Bibliography Here are some reference books that you will find very useful in your animation instruction: Blair, P. (1994). Cartoon Animation.-- Laguna Hills, Ca.: Walter Foster Publishing. Laybourne, K. (1998). The Animation Book. -- New York: Three Rivers Press. Muybridge, E. (1989). The Human Figure in Motion. -- New York: Dover Publications.

Muybridge, E. (1984). The Male and Female Figure in Motion: 60 Classic Photographic Sequences. -- New York: Dover Publications.

Thomas, F. and Johnston, O. (1981). The Illusion of Life: Disney Animation. -- New York: Disney Editions. Whitaker, H. and Halas, J. (1999). Timing for Animation. -- Boston: Focal Press.

White, T. The Animator’s Workbook; Step-by-Step Techniques of Drawn Animation.-- New York: Watson-Guptill Publications.

Williams, R. (2001). The Animator’s Survival Kit: A Manual of Methods, Principles, and Formulas. -- London: Faber and Faber.

Bitmap A bitmap image is composed of pixels and has a single resolution (size); if it is enlarged too much, it will start losing definition and pixels will start to appear. This is known as pixelation.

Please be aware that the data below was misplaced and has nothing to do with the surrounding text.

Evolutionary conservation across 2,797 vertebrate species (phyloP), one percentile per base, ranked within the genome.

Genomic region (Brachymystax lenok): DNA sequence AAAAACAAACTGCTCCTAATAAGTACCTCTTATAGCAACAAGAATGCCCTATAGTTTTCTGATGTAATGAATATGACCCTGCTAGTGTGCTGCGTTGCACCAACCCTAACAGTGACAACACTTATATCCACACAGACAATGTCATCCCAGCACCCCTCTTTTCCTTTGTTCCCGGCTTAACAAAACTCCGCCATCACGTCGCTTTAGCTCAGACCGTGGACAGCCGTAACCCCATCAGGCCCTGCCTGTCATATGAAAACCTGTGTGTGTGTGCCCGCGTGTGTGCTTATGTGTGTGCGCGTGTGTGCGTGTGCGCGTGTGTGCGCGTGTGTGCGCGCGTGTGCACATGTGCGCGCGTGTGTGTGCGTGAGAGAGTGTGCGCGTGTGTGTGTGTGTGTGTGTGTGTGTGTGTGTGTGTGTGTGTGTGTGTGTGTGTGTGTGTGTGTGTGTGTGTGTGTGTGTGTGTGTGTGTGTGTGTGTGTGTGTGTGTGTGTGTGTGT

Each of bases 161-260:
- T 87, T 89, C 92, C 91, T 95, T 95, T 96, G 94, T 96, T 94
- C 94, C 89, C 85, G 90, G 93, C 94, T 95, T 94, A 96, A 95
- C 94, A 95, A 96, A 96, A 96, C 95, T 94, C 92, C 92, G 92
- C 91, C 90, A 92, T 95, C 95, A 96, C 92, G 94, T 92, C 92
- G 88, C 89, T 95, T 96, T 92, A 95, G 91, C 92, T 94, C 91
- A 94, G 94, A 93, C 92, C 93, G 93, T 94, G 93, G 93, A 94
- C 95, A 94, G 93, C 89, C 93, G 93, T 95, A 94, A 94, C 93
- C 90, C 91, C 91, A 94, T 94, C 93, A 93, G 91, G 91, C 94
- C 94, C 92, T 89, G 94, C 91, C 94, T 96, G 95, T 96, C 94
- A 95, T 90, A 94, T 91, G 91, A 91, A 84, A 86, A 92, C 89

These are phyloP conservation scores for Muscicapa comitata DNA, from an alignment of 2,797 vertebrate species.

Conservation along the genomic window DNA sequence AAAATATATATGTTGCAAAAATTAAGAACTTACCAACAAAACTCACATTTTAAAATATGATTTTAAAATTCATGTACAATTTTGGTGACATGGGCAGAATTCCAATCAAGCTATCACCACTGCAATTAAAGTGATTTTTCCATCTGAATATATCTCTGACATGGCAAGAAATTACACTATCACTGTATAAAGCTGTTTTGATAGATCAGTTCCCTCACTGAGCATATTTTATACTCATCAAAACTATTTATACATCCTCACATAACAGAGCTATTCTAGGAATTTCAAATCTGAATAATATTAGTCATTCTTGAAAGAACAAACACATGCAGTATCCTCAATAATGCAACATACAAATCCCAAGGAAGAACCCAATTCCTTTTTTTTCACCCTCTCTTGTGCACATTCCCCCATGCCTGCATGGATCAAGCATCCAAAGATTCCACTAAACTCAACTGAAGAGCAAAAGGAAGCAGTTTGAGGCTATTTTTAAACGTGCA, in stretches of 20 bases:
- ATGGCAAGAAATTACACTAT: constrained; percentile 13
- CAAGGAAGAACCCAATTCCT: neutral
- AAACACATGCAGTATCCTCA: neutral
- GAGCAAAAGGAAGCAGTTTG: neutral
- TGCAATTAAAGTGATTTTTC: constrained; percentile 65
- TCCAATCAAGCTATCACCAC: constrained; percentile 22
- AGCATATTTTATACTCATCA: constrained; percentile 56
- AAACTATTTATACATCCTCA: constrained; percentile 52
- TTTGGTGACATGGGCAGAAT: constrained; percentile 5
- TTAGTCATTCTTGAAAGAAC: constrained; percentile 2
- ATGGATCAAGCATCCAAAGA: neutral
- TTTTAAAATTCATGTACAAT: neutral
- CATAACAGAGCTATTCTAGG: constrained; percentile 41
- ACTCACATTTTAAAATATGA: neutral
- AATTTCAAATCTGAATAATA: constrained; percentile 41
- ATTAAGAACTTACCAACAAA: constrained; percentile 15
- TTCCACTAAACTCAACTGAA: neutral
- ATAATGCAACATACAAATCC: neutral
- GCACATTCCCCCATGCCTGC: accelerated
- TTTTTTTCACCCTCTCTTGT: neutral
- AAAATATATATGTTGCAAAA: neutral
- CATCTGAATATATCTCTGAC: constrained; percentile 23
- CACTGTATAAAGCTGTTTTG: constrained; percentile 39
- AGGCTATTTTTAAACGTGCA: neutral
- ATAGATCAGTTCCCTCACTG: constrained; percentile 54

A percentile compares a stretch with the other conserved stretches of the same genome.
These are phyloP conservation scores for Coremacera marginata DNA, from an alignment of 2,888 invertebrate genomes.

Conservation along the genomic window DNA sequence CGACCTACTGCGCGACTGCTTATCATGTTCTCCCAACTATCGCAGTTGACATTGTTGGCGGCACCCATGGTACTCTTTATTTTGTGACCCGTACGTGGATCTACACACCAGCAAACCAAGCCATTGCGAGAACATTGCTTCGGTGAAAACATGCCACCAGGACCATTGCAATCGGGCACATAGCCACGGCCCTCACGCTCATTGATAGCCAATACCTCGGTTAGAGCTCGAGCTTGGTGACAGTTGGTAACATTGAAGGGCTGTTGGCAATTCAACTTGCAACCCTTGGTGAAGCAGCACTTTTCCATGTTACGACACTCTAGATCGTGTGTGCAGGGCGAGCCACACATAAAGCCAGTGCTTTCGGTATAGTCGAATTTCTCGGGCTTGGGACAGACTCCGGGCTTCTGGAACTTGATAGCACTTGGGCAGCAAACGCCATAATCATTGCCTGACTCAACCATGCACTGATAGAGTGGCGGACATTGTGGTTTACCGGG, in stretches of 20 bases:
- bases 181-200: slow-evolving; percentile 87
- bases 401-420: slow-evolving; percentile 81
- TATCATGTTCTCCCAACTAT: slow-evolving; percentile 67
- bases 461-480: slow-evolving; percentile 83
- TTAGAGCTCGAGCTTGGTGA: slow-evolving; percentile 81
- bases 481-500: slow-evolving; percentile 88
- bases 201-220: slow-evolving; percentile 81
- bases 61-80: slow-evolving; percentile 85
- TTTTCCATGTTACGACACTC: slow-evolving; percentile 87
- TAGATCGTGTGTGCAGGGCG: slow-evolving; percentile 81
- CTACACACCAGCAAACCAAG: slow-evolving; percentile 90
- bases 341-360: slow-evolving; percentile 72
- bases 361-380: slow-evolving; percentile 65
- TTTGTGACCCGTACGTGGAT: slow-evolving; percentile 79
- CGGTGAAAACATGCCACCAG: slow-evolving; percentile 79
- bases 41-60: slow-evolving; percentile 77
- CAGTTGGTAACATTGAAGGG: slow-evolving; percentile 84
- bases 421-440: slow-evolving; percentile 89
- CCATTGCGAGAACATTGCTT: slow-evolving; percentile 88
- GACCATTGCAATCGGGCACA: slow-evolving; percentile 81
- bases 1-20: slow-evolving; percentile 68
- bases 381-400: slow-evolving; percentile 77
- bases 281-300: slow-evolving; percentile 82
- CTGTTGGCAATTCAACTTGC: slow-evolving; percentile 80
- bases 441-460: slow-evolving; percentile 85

Breakdown In cut-out animation, the breakdown is the action of breaking a character in pieces to create a puppet with articulations. To breakdown a character, the artist will cut parts such as hands and arms, from the character’s model and paste them in separate layers before fixing the joints and setting the pivots. In traditional animation, a breakdown is an animation pose generally found between two key poses. The key poses are the main poses in an animation and the breakdowns are secondary poses helping to describe the motion and the rotation curve.

Camera Shake Camera shake occurs in a scene when the camera moves slightly and quickly in several directions. This gives the impression of an impact, vibration or, for example, bumps on the road.

Caption A caption is a text field containing dialogue, effects, sound or slugging information.